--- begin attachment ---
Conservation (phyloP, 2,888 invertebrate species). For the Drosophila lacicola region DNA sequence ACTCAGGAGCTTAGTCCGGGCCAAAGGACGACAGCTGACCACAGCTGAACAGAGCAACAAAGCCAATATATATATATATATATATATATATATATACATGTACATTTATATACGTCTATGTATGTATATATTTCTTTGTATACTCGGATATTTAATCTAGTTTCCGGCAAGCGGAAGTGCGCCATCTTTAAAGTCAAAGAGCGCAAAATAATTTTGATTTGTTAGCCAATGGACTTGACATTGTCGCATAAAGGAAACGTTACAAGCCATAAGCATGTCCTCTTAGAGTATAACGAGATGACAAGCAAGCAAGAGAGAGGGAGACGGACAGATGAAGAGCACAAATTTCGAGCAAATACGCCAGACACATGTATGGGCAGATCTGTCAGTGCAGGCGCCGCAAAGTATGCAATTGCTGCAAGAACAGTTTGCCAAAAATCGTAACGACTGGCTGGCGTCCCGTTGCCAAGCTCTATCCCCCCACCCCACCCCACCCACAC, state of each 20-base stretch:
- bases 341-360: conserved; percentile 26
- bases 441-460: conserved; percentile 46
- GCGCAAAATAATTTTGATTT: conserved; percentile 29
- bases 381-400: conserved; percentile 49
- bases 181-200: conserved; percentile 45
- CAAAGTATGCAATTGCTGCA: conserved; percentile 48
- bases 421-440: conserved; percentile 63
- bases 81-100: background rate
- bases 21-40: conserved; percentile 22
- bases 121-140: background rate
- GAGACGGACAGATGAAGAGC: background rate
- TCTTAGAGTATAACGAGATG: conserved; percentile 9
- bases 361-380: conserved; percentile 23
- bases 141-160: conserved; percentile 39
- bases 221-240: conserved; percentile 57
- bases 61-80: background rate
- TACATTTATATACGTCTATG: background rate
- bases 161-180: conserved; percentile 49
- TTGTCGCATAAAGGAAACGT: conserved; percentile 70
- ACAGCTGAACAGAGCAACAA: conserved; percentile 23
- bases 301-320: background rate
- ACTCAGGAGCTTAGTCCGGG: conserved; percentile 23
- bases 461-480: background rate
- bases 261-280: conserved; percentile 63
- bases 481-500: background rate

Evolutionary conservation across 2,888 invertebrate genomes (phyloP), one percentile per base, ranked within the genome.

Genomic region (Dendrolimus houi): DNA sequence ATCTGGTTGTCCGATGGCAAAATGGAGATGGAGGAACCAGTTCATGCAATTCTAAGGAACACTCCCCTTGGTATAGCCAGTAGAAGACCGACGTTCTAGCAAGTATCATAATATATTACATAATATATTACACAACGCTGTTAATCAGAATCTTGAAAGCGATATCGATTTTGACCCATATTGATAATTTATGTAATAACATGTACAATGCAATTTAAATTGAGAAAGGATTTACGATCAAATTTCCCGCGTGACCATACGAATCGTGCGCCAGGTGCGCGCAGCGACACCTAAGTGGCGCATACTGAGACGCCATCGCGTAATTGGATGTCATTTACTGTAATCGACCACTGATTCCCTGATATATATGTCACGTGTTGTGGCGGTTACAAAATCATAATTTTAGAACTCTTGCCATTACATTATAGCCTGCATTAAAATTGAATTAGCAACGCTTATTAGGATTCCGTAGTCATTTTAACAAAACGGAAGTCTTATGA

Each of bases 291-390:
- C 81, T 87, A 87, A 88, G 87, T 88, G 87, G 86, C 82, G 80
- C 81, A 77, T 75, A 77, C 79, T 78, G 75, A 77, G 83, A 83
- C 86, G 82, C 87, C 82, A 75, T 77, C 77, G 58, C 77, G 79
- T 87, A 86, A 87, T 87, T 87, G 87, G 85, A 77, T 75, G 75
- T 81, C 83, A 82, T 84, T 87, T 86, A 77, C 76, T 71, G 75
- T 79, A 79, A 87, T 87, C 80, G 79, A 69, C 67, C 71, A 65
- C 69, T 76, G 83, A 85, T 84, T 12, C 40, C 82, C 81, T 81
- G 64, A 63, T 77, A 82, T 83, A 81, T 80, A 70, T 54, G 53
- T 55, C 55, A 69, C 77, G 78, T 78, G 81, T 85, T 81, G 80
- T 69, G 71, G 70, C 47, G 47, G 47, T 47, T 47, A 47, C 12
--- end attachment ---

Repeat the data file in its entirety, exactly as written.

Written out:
Conservation (phyloP, 2,888 invertebrate species). For the Drosophila lacicola region DNA sequence ACTCAGGAGCTTAGTCCGGGCCAAAGGACGACAGCTGACCACAGCTGAACAGAGCAACAAAGCCAATATATATATATATATATATATATATATATACATGTACATTTATATACGTCTATGTATGTATATATTTCTTTGTATACTCGGATATTTAATCTAGTTTCCGGCAAGCGGAAGTGCGCCATCTTTAAAGTCAAAGAGCGCAAAATAATTTTGATTTGTTAGCCAATGGACTTGACATTGTCGCATAAAGGAAACGTTACAAGCCATAAGCATGTCCTCTTAGAGTATAACGAGATGACAAGCAAGCAAGAGAGAGGGAGACGGACAGATGAAGAGCACAAATTTCGAGCAAATACGCCAGACACATGTATGGGCAGATCTGTCAGTGCAGGCGCCGCAAAGTATGCAATTGCTGCAAGAACAGTTTGCCAAAAATCGTAACGACTGGCTGGCGTCCCGTTGCCAAGCTCTATCCCCCCACCCCACCCCACCCACAC, state of each 20-base stretch:
- bases 341-360: conserved; percentile 26
- bases 441-460: conserved; percentile 46
- GCGCAAAATAATTTTGATTT: conserved; percentile 29
- bases 381-400: conserved; percentile 49
- bases 181-200: conserved; percentile 45
- CAAAGTATGCAATTGCTGCA: conserved; percentile 48
- bases 421-440: conserved; percentile 63
- bases 81-100: background rate
- bases 21-40: conserved; percentile 22
- bases 121-140: background rate
- GAGACGGACAGATGAAGAGC: background rate
- TCTTAGAGTATAACGAGATG: conserved; percentile 9
- bases 361-380: conserved; percentile 23
- bases 141-160: conserved; percentile 39
- bases 221-240: conserved; percentile 57
- bases 61-80: background rate
- TACATTTATATACGTCTATG: background rate
- bases 161-180: conserved; percentile 49
- TTGTCGCATAAAGGAAACGT: conserved; percentile 70
- ACAGCTGAACAGAGCAACAA: conserved; percentile 23
- bases 301-320: background rate
- ACTCAGGAGCTTAGTCCGGG: conserved; percentile 23
- bases 461-480: background rate
- bases 261-280: conserved; percentile 63
- bases 481-500: background rate

Evolutionary conservation across 2,888 invertebrate genomes (phyloP), one percentile per base, ranked within the genome.

Genomic region (Dendrolimus houi): DNA sequence ATCTGGTTGTCCGATGGCAAAATGGAGATGGAGGAACCAGTTCATGCAATTCTAAGGAACACTCCCCTTGGTATAGCCAGTAGAAGACCGACGTTCTAGCAAGTATCATAATATATTACATAATATATTACACAACGCTGTTAATCAGAATCTTGAAAGCGATATCGATTTTGACCCATATTGATAATTTATGTAATAACATGTACAATGCAATTTAAATTGAGAAAGGATTTACGATCAAATTTCCCGCGTGACCATACGAATCGTGCGCCAGGTGCGCGCAGCGACACCTAAGTGGCGCATACTGAGACGCCATCGCGTAATTGGATGTCATTTACTGTAATCGACCACTGATTCCCTGATATATATGTCACGTGTTGTGGCGGTTACAAAATCATAATTTTAGAACTCTTGCCATTACATTATAGCCTGCATTAAAATTGAATTAGCAACGCTTATTAGGATTCCGTAGTCATTTTAACAAAACGGAAGTCTTATGA

Each of bases 291-390:
- C 81, T 87, A 87, A 88, G 87, T 88, G 87, G 86, C 82, G 80
- C 81, A 77, T 75, A 77, C 79, T 78, G 75, A 77, G 83, A 83
- C 86, G 82, C 87, C 82, A 75, T 77, C 77, G 58, C 77, G 79
- T 87, A 86, A 87, T 87, T 87, G 87, G 85, A 77, T 75, G 75
- T 81, C 83, A 82, T 84, T 87, T 86, A 77, C 76, T 71, G 75
- T 79, A 79, A 87, T 87, C 80, G 79, A 69, C 67, C 71, A 65
- C 69, T 76, G 83, A 85, T 84, T 12, C 40, C 82, C 81, T 81
- G 64, A 63, T 77, A 82, T 83, A 81, T 80, A 70, T 54, G 53
- T 55, C 55, A 69, C 77, G 78, T 78, G 81, T 85, T 81, G 80
- T 69, G 71, G 70, C 47, G 47, G 47, T 47, T 47, A 47, C 12